This article won the 2020 GMO Newsletter Award for a general-interest/informational article for GMOs with 175-499 members. It originally appeared in Scribe, the newsletter for Illinois Dressage and Combined Training Association, May 2020.
Watch the GMO Newsletter awards from the USDF Convention.
By Eric G. Dierks, IDCTA VP of Eventing | Photo by Eric Dierks
I wish the year 2020 could have started in a different direction; however, wishing doesn’t do anything for our current situation. The COVID-19 pandemic, social distancing, strict isolation rules, floods of bad news, or even the self-comparison to others on social media can lead to feelings of despair. If any of you are goal-setters, have the desire to do something big, or just want to better yourselves, I would say from experience that sometimes the future looks foggier than what we originally imagined it would. Today, as we all struggle with a worldly crisis, it can be especially hard to look through a positive lens and take a step forward toward self-betterment, and it is all the more important that we don’t get stuck in the old monotonous behavior of what was normal. Being human, you may struggle for control, and you may have high expectations for yourself that can lead you on a journey of peaks and valleys of emotions. This journey may very well influence your next step forward. You may get hurt both emotionally and physically and sometimes at the same time; however, it’s the tough times that define the person you are, and the equestrian/human you want to become. Though you are not in control of the outcome, you are in control of the action you take to determine the next step forward. Achieving lifetime goals can be like chasing your own tail when trying to produce the uncontrolled result. Even short-term goals like doing a clean flying change of lead or jumping a fence in stride, not only require skills, but more importantly, require the mental fitness to deal with different uncontrollable outcomes. The very outcomes that may frustrate you or cause you to want to give up also help you and your horse to become the partnership you want to be.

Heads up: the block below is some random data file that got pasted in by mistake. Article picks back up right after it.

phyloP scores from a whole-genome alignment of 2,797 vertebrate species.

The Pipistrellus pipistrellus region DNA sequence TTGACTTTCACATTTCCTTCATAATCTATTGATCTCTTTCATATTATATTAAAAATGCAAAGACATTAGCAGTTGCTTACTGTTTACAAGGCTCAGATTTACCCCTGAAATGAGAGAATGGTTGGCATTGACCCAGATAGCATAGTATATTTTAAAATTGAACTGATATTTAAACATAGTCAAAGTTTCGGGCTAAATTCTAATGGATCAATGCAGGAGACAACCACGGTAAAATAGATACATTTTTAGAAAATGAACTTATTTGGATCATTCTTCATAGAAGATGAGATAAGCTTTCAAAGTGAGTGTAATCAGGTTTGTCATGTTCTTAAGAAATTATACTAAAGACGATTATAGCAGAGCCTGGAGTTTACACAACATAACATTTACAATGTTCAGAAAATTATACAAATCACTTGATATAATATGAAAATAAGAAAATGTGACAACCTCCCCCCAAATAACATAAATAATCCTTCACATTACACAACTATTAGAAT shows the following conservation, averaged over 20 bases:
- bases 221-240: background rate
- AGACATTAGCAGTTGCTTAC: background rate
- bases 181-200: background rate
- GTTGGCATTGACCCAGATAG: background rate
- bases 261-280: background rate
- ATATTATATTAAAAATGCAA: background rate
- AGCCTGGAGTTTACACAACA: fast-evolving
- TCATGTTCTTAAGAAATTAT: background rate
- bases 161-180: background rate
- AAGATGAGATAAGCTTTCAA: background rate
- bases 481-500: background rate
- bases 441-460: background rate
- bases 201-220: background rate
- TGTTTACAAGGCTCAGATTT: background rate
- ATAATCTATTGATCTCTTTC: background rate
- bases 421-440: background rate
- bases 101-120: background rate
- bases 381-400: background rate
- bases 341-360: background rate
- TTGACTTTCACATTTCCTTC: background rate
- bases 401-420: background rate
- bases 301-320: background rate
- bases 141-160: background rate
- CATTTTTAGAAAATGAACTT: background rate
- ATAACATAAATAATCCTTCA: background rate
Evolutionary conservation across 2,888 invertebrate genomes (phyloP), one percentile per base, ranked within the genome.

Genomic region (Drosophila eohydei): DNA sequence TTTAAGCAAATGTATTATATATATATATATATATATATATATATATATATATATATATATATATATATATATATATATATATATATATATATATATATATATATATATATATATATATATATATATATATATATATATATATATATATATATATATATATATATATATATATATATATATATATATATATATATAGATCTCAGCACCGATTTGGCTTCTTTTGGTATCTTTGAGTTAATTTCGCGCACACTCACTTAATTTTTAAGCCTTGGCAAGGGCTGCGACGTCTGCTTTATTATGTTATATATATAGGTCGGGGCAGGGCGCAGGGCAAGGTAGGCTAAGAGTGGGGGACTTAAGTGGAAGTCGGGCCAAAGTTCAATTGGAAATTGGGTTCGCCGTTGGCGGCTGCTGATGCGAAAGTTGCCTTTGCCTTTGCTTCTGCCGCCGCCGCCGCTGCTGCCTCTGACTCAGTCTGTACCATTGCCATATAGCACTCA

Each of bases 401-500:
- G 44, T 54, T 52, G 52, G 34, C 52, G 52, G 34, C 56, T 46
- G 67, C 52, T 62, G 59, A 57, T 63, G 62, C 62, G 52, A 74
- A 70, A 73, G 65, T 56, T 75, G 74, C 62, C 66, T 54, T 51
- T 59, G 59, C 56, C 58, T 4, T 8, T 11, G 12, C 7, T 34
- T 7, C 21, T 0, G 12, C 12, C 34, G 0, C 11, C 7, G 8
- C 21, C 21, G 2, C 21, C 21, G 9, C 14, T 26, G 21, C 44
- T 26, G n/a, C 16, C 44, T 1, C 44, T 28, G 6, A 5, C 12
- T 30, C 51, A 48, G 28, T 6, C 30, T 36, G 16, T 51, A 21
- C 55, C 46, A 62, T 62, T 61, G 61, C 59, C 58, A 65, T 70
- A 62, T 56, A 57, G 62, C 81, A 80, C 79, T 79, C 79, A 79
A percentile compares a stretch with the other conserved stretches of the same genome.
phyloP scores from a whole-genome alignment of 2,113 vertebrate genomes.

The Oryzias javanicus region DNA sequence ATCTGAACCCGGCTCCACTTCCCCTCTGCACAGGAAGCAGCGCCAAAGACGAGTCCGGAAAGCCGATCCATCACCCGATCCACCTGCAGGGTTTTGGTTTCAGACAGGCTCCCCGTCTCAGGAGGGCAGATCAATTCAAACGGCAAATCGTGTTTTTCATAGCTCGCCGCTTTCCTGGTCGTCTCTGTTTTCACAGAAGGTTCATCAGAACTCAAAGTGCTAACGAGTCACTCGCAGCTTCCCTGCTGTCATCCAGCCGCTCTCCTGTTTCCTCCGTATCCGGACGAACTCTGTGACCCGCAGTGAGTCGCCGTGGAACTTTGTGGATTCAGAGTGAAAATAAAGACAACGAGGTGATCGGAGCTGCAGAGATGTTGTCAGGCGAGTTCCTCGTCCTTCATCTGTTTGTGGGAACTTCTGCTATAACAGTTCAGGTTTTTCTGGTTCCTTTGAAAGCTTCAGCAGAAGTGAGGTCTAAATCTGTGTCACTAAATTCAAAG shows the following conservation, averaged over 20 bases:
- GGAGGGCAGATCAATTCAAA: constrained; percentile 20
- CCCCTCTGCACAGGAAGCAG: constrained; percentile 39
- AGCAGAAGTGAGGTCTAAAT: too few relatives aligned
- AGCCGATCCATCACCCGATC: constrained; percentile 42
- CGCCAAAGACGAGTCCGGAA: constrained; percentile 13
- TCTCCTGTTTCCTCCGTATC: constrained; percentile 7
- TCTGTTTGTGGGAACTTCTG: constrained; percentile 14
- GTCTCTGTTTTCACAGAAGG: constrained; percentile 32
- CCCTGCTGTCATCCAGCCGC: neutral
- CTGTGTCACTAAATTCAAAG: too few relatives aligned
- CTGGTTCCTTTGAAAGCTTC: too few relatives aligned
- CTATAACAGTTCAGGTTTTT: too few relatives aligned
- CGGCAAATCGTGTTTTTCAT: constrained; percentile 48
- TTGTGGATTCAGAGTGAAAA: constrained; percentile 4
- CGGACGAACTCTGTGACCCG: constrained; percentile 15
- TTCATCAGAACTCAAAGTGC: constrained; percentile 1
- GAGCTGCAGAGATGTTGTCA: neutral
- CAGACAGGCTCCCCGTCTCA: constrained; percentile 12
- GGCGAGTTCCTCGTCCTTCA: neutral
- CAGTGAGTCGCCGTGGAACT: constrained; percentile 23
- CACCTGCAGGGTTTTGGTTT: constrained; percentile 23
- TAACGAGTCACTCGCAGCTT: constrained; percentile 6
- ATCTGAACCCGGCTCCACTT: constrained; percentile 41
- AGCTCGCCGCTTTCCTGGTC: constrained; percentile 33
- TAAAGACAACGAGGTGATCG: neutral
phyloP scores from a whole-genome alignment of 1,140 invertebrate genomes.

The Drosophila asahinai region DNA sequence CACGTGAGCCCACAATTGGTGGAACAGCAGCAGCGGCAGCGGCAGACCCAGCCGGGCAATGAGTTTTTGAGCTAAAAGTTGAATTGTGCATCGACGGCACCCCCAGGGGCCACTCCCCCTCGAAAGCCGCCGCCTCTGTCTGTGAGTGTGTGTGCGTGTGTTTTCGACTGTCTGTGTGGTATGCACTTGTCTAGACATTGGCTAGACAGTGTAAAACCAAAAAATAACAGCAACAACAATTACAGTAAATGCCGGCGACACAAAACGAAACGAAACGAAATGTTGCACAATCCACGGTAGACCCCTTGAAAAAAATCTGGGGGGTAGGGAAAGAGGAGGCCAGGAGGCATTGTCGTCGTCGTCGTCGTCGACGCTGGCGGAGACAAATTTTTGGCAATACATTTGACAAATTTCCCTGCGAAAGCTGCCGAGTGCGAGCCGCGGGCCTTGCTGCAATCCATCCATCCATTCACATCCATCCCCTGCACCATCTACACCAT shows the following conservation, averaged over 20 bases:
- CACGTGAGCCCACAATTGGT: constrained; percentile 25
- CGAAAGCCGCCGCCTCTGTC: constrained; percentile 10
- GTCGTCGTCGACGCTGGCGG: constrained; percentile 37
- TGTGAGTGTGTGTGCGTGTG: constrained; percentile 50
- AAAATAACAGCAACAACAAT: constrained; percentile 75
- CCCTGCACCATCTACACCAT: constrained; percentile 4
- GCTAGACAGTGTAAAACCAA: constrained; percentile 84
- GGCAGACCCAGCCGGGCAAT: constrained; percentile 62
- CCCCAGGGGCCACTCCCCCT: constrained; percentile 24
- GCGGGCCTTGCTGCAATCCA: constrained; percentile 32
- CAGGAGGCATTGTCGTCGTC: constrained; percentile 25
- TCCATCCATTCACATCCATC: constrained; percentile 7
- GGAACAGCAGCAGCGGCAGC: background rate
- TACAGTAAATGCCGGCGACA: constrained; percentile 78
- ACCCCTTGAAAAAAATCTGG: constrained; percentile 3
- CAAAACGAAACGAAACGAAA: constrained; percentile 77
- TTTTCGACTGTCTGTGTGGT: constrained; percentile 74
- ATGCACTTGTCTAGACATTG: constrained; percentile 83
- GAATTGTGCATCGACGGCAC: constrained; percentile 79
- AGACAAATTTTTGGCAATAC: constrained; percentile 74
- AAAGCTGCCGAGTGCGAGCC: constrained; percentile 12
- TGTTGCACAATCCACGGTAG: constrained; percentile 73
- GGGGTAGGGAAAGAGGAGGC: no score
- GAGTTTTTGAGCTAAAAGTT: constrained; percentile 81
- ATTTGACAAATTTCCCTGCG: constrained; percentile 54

So here you are, maybe in the valley of your journey, and you are in control of the very next step you take forward. First, accept the present moment. Be thankful for wherever you are. Peak or valley, every emotion you are feeling, high or low, is a guidance system. Of course you are all trying to stay out of the valley of negatives and want to feel the euphoric feeling of success; however, without the negatives, there would be no drive to be better. Bad things happen to everyone and you are not alone, but it is solely your responsibility to take the next step forward. Being thankful, regardless of whether you are up or down, is acceptance of the situation and turns it into a learning experience. Riding horses makes this extremely unique because you are on the back of an equine companion that is also battling with their past, and at the same time trying to understand what you are telling them while finding his or her own confidence and comfort. Your equine companion is looking for your leadership and trusts that you know best, for not just their welfare, but the longevity of your partnership.
There is nothing wrong with a big dream; however, it will never be- come a reality unless you are making measurable short-term goals on the way there. Short-term goals are exercises that have a beginning and an end with a measurable outcome. At the end of the exercise, you can take a measurement of success. Let’s say you have a goal to gallop in an open field, when your only experience is being at the end of a lunge line. You would have to start with some stop and go exercises that, with repetition, would show you a rate of progress. Then some turning exercises, transitions, and pacing exercises would make your journey to galloping in an open field comfortably more realistic. If you attempt to do your dream or long-term goal without the necessary steps to prepare, the outcome could be disastrous. Unfortunately, many keep attempting the same goal without any change, hoping to get a different outcome. This is where I would help, first with making an assessment, then doing the appropriate exercise to make the dream a reality. I have seen so many riders leave the start box to a cross-country course, attempt a dressage test or jump a stadium course overwhelmed with anxiety, hoping not to embarrass themselves, get a respectable score, or just survive. Playing a game of chance is not what our sport is about. Start from a realistic level, collect information, then find and do the appropriate exercises that would improve the very weakness you want to work on. Attempting to do the same show for a different result without addressing the issues is not only egotistical, but unsafe.